Van Gogh is famed for the great vitality of his works which are
characterized by expressive and emotive use of brilliant color and energetic application
of impastoed (**) paint.
Unfortunately the traumas of his life, documented in his letters, have tended to dominate and distort modern perceptions of his art.
Tip: Please point the stamps with the mouse index for more information about the works of art displayed.
The Sunflowers (see below on the card) were painted in 1888. The work is
signed: Vincent and was purchased by the Trustees of the Courtauld Fund
This is one of four paintings of sunflowers dating from August and September 1888. They were intended to decorate the Yellow House in Arles, where van Gogh and Gauguin were to work together.
National Gallery, London
The dying flowers are built up with
heavy brushstrokes. The impasto evokes the texture of the seed-heads.
Van Gogh produced a replica of this painting in January 1889 (Rijksmuseum Vincent Van Gogh, Amsterdam).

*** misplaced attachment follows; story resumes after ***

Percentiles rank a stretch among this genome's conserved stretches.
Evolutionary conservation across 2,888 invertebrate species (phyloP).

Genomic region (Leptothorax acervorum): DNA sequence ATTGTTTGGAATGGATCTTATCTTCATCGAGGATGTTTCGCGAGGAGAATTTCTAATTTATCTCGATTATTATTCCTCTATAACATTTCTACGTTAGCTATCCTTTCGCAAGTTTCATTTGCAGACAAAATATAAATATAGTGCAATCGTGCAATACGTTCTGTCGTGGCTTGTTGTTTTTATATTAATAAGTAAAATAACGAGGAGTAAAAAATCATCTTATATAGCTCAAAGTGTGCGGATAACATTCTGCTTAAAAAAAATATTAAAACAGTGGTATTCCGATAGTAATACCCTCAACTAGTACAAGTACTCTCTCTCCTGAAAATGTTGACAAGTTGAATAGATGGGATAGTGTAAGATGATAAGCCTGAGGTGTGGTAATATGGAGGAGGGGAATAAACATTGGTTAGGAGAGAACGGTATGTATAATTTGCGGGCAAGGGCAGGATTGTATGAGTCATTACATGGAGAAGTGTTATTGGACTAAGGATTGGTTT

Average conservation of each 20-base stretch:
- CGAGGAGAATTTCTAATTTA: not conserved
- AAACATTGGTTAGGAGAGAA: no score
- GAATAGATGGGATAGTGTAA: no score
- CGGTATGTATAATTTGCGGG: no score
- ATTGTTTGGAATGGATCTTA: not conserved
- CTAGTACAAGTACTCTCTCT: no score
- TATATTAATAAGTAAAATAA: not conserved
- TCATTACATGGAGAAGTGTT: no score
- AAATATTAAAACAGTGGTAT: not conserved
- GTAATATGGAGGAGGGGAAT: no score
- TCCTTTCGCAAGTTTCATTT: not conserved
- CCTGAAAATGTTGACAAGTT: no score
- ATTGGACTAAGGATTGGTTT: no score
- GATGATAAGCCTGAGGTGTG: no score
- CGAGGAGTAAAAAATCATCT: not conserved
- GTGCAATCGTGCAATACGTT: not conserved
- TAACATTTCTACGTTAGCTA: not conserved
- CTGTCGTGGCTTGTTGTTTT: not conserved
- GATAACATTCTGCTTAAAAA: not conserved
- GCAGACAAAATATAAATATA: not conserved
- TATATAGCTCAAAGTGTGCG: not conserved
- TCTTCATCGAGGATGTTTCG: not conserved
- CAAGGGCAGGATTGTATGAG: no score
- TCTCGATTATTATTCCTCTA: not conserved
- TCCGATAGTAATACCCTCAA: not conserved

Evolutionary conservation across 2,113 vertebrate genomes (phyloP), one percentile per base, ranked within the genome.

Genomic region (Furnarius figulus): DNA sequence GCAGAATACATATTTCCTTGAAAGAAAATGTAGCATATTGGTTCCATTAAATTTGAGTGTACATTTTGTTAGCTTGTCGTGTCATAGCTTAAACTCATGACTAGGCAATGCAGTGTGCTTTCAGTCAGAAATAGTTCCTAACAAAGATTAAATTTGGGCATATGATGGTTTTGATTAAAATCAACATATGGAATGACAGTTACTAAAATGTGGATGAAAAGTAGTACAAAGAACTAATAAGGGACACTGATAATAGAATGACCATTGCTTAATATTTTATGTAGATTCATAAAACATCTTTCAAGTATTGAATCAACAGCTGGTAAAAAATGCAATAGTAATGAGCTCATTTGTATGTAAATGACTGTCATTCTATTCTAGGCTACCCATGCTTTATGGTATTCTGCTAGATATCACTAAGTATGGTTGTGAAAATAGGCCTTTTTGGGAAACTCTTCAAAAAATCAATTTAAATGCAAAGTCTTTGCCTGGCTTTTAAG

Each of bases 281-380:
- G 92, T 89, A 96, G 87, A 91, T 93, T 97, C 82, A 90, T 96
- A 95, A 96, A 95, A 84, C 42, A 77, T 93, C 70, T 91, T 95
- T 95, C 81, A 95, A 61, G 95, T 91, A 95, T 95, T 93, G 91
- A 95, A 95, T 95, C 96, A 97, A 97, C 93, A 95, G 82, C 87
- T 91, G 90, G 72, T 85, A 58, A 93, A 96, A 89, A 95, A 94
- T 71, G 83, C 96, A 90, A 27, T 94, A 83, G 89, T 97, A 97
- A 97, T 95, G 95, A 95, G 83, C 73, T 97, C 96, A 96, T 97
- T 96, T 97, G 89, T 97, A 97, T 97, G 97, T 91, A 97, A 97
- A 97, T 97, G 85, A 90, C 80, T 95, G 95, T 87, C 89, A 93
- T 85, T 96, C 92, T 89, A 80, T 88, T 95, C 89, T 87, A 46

(*) Post-Impressionism. Broadly speaking the term Post-Impressionism embraces the artists working in France in the 1880s, immediately after the Impressionists. It was coined by Roger Fry for his exhibition of 1910 in which he showed Cézanne, van Gogh and Gauguin and Seurat. The classification covers artists who were aware of Impressionism but who sought to move beyond it - the term is sometimes applied to late work of the original Impressionists.
(**) In painting, impasto (from the Italian for dough) describes areas of the surface of a painting which are heavily built up with paint layers. Impastoed paint is highly textured; brush or palette knife marks are usually clearly evident. The intention is to make the light falling across the painting reflect in a particularly noticeable way. Highlights, or perhaps jewels on a costume, may be heavily impastoed for this reason, as in some of the works of Rembrandt. After Microsoft Art Gallery, 1993.
Background: Blossoming Almond Tree